Until Paris, Sampras had trodden a seemingly inexorable path towards history. He was being spoken of as the complete player, technically and tactically. There was nothing extraneous in his play - just the right shots, played at the right time, born more of concentration, one felt, than of willpower. Sampras is not a much worse player for his setbacks of recent weeks. But he is more disappointed. At the very least, he has lost his aura of invincibility. But is there anyone capable of taking advantage of that?

Arguments against the list of obvious candidates present themselves much more readily than arguments for. In seed order, there is Michael Stich, Wimbledon champion in 1991, but on present form a long way off the almost error-free dedication that won him his title; and there is Stefan Edberg, champion in 1988 and 1990, who is even further off-form. Edberg has not made the final in any of his past five Grand Slam events, his longest barren spell since 1987. At 28, time suddenly seems to be running out.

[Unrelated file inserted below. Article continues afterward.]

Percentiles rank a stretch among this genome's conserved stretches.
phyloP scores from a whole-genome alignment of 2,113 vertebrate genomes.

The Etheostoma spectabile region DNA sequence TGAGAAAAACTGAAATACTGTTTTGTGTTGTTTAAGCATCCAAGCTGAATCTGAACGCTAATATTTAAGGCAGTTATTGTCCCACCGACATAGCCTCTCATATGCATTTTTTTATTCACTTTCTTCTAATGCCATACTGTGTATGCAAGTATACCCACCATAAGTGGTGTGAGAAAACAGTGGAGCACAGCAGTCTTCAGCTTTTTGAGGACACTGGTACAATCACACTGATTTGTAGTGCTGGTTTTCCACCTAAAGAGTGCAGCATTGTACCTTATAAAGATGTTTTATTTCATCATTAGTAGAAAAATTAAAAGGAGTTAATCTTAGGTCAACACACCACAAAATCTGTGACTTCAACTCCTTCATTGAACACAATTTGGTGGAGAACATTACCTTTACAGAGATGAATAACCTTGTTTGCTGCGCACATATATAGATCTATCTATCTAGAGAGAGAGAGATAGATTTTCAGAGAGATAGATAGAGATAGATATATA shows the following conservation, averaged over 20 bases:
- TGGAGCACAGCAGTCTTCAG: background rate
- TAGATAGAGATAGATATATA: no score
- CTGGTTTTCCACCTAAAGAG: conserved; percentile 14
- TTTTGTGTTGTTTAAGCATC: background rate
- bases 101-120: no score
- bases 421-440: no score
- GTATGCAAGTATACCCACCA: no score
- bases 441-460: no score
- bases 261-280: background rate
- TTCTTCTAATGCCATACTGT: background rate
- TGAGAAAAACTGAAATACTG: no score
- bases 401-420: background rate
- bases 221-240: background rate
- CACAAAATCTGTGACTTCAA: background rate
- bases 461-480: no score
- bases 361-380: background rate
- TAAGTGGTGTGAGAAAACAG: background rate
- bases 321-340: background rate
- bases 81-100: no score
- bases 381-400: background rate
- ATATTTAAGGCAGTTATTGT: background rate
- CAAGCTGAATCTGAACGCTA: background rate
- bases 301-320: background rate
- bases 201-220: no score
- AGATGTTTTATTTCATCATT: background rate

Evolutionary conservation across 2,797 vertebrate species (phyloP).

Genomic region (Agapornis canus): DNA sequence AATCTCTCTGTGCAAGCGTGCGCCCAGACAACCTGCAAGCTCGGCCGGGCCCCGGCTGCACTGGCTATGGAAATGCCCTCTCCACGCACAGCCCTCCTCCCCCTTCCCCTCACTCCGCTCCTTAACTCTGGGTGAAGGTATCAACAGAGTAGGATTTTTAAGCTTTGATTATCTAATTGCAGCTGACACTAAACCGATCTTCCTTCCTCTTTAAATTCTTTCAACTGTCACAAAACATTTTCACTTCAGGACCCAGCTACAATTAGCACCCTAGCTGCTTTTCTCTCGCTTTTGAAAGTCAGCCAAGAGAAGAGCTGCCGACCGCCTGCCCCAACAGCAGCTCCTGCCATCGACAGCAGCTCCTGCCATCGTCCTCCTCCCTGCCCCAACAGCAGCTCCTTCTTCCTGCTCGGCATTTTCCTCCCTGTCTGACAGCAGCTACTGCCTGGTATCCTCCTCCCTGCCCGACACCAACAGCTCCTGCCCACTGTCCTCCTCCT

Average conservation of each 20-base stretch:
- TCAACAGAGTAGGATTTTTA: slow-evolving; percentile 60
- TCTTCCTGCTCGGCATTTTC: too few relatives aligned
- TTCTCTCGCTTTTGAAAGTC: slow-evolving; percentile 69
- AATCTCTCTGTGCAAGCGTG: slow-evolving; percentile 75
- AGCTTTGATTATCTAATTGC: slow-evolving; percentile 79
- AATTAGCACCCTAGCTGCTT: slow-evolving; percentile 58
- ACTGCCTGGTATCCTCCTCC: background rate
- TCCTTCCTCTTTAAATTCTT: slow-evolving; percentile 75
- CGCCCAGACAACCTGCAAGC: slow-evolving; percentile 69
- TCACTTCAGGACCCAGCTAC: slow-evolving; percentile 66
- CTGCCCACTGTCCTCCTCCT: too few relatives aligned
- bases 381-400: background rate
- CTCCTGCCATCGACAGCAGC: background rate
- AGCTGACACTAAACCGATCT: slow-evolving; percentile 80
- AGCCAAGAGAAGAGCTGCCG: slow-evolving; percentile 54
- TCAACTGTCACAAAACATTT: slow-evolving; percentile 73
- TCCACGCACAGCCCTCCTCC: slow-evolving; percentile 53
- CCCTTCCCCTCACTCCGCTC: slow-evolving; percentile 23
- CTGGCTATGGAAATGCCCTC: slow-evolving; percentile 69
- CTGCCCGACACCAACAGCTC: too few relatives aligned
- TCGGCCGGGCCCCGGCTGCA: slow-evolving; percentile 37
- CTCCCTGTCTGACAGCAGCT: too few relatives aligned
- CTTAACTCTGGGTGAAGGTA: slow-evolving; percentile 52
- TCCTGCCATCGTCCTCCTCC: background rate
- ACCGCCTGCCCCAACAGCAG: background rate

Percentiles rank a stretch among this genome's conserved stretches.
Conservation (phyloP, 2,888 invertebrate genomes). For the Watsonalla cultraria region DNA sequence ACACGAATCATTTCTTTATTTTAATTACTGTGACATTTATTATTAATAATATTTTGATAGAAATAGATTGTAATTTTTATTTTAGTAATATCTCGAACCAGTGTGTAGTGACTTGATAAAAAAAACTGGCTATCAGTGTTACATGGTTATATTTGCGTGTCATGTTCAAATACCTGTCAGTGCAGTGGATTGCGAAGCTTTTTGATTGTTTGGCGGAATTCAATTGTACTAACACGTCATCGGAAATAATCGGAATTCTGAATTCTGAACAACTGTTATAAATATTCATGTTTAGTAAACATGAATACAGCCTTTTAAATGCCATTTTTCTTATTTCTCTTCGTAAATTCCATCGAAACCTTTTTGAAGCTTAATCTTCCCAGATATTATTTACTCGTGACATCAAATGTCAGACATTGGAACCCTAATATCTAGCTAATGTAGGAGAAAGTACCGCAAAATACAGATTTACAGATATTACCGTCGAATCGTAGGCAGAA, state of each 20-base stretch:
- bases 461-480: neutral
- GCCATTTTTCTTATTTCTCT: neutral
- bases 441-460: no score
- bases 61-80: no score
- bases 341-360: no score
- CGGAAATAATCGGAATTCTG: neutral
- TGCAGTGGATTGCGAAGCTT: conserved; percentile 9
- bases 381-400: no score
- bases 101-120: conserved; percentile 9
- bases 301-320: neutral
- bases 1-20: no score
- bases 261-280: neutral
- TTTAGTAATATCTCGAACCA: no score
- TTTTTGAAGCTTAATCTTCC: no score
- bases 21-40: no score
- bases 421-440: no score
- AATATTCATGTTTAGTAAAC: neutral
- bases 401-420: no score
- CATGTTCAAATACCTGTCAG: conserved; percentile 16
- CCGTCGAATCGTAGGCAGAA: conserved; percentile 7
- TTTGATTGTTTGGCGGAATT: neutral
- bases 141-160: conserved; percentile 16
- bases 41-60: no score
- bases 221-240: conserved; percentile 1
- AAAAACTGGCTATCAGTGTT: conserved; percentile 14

What about Goran Ivanisevic? He remains as unpredictable as ever, so reliant on his serve that if it is broken, the balance of power can swing very quickly. Ivanisevic's record at the past five Wimbledons says it all: second round, semi-final, second round, runner-up, third round. On that basis he is due a good one.